Keep workers safe during winter storms

According to the National Weather Service, about 25 percent of injuries during winter storms result from being caught in the harsh weather. Employers can help workers prepare for emergencies by providing safety training and emergency supplies.                                             

To prevent crews from becoming stranded while traveling in poor winter weather, it is important to maintain vehicles properly. The Occupational Safety and Health Administration (OSHA) recommends employers regularly inspect each work vehicle to ensure:

•    Even, balanced braking and the proper brake fluid levels
•    The correct level and mix of antifreeze and water is in the cooling system, and oil, windshield washer, and other fluids are at proper levels
•    The battery is fully charged, connections are clean, and the alternator is in good working condition
•    All engine systems are working properly
•    The exhaust is not leaking and clamps and hangers are secure
•    Tires are evenly worn, not damaged, and have an appropriate tread depth
•    Exterior and interior lights, defrosters, and wipers work
•    Winter windshield wipers have been installed

OSHA also advises employers to safeguard workers during snow storms by providing crews with the emergency supplies they will need if stranded. Stock each work vehicle with the following: flares, jumper cables, snacks, water, road maps, blankets or sleeping bags, a cell phone or two-way radio, a windshield scraper, a snow brush, flashlights and batteries, a shovel, warm protective clothing, a tow chain, matches, and traction aids, like a bag of sand or kitty litter. Before workers leave to travel in a storm, ensure they are appropriately dressed with warm work gloves, jackets, and work boots.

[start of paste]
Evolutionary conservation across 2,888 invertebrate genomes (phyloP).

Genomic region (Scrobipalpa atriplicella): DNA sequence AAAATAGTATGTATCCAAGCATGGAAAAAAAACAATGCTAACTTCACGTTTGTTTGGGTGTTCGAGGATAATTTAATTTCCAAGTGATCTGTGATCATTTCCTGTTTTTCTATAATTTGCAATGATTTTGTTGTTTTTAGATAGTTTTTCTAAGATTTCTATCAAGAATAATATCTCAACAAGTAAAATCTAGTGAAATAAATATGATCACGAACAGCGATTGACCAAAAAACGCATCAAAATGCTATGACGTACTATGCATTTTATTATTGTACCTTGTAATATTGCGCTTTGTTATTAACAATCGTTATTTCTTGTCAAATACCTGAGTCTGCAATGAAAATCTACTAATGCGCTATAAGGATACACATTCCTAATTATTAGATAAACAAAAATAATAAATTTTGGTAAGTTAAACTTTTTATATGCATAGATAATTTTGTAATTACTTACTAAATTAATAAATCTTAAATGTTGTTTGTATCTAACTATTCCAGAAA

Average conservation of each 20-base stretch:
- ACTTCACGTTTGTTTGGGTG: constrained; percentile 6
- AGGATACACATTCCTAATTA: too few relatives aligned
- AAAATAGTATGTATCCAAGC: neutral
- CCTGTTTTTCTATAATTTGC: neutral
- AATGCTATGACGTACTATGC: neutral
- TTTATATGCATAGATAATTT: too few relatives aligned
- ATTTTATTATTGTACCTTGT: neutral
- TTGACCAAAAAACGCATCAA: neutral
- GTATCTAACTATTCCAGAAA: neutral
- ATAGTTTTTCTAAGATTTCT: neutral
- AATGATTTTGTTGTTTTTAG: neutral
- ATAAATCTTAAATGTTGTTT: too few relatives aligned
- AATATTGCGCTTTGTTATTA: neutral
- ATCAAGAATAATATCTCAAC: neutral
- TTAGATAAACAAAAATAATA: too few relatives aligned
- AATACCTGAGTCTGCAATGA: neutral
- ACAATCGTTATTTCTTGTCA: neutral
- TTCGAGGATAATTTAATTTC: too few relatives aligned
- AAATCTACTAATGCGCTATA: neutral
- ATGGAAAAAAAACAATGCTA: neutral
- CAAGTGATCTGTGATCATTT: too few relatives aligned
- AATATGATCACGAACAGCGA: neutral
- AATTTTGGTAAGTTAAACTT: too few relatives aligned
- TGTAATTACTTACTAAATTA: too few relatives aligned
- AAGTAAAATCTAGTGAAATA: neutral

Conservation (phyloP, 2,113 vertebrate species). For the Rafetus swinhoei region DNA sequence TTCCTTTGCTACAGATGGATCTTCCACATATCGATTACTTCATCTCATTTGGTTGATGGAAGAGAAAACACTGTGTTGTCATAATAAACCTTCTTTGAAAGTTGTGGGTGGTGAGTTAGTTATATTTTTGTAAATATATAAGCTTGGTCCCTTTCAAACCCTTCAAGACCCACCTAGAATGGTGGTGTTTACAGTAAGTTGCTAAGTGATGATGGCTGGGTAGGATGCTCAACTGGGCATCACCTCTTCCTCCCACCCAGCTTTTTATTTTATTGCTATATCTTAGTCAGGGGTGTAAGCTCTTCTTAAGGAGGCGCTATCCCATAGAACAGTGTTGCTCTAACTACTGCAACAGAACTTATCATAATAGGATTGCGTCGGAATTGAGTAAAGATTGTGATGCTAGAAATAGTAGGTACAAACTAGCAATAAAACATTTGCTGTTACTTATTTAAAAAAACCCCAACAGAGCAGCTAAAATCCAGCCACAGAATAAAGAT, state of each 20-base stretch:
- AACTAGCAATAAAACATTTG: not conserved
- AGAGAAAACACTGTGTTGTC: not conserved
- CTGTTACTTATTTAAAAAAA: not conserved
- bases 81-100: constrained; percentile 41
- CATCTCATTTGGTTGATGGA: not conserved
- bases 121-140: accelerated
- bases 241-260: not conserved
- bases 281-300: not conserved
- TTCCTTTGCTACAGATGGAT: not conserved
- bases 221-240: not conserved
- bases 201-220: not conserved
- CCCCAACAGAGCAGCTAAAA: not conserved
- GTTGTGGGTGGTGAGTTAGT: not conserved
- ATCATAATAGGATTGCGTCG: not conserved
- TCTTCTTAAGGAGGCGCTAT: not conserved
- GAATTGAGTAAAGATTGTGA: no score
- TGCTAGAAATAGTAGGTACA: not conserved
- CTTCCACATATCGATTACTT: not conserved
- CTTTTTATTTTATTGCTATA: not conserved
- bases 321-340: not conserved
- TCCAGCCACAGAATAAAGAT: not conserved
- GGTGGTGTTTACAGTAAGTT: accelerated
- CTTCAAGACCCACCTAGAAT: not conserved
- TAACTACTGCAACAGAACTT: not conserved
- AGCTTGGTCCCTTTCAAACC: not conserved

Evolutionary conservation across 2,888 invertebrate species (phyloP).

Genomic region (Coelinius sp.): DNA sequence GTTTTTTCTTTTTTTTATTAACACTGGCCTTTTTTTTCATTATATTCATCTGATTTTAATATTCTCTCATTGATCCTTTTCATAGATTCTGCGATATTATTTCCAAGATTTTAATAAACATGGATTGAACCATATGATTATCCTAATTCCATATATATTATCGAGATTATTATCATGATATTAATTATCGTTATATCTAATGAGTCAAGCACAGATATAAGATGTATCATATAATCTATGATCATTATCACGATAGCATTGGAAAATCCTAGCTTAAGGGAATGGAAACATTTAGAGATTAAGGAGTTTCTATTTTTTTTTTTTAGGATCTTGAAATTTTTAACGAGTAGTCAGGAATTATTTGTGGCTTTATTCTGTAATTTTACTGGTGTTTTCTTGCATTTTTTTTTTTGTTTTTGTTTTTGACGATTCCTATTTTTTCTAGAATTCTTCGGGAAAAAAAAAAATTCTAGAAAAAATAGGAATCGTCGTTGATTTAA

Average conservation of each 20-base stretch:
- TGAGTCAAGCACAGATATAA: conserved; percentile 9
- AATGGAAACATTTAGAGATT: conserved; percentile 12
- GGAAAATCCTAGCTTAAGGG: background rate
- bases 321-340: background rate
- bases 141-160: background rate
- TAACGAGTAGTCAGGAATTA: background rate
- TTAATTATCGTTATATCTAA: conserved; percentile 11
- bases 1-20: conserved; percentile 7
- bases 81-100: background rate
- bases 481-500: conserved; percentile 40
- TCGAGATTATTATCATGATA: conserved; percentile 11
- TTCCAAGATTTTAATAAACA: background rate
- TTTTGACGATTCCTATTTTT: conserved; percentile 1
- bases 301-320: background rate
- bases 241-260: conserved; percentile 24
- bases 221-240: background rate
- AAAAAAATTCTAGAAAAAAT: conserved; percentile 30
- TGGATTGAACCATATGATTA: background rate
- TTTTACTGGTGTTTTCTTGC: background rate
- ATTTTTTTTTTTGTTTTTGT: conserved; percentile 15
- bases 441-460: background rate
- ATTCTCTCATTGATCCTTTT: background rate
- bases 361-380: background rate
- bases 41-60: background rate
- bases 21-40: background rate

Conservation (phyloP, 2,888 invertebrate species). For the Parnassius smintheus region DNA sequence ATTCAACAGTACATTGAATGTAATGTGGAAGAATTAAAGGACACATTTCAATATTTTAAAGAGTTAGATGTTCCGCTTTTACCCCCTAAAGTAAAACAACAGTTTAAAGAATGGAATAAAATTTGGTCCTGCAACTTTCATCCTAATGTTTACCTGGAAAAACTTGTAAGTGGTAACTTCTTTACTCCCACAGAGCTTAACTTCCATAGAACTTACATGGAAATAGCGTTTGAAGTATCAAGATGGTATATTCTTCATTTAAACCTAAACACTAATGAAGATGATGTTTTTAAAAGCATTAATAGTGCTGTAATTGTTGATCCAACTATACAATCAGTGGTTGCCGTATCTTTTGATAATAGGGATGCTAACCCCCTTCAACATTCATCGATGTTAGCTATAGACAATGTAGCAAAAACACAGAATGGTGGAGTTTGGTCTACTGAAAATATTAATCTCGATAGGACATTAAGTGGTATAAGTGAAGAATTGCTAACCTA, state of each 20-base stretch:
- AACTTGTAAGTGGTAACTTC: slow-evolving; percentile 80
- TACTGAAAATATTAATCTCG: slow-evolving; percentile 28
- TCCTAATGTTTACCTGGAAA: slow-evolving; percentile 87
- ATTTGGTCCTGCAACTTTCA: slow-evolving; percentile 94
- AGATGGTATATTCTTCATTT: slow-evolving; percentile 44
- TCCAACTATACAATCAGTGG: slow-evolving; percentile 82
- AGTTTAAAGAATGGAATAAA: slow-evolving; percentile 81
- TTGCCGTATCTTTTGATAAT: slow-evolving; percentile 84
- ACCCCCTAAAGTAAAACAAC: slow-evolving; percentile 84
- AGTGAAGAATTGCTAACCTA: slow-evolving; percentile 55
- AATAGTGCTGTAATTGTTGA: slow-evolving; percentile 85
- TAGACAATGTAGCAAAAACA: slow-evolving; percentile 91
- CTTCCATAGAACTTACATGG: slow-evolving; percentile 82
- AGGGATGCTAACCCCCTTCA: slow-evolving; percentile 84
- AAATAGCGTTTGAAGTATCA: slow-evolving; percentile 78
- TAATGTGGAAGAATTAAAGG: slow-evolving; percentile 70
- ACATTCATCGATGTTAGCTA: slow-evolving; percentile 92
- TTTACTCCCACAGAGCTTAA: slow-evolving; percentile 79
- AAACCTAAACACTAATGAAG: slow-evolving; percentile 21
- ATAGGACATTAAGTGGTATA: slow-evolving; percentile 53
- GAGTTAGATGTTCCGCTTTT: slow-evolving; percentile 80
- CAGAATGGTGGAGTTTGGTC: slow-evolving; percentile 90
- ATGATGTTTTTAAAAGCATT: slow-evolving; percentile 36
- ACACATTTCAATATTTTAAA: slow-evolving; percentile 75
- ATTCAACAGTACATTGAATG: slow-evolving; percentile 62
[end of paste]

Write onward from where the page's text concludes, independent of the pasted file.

According to OSHA, if workers become stranded while on the job, they should:

•    Stay inside the vehicle unless help can be seen within 100 yards because they could become disoriented and lost in blowing, drifting snow
•    Indicate help is needed by raising the vehicle’s hood and hanging a distress signal on the radio antenna, such as a brightly colored cloth or article of clothing
•    Run the engine and heat for 10 minutes each hour to keep warm
•    Turn on the dome light when the vehicle is running as another signal of distress for travelers passing by
•    Exercise caution to prevent carbon monoxide poisoning. Ensure the exhaust pipe is not blocked by drifting snow and crack open a downwind window for ventilation
•    If more than one person is stranded, take turns sleeping and huddle together for warmth
•    Use anything available for additional insulation, such as newspapers, maps, and removable car mats
•    Keep circulation up by performing minor exercises like clapping hands and occasionally moving arms and legs. Don’t stay immobile or in one position for too long. Watch for any symptoms of frostbite and hypothermia
•    Since cold weather exerts additional strain on the heart, avoid overexertion when attempting to move snow or push a vehicle. These activities could cause a heart attack or worsen existing health issues
•    Watch for signs of dehydration

Many jobs require workers to travel during winter storms. Take precautions to protect these employees by providing the supplies, knowledge, and training to stay safe if stranded during a winter storm.

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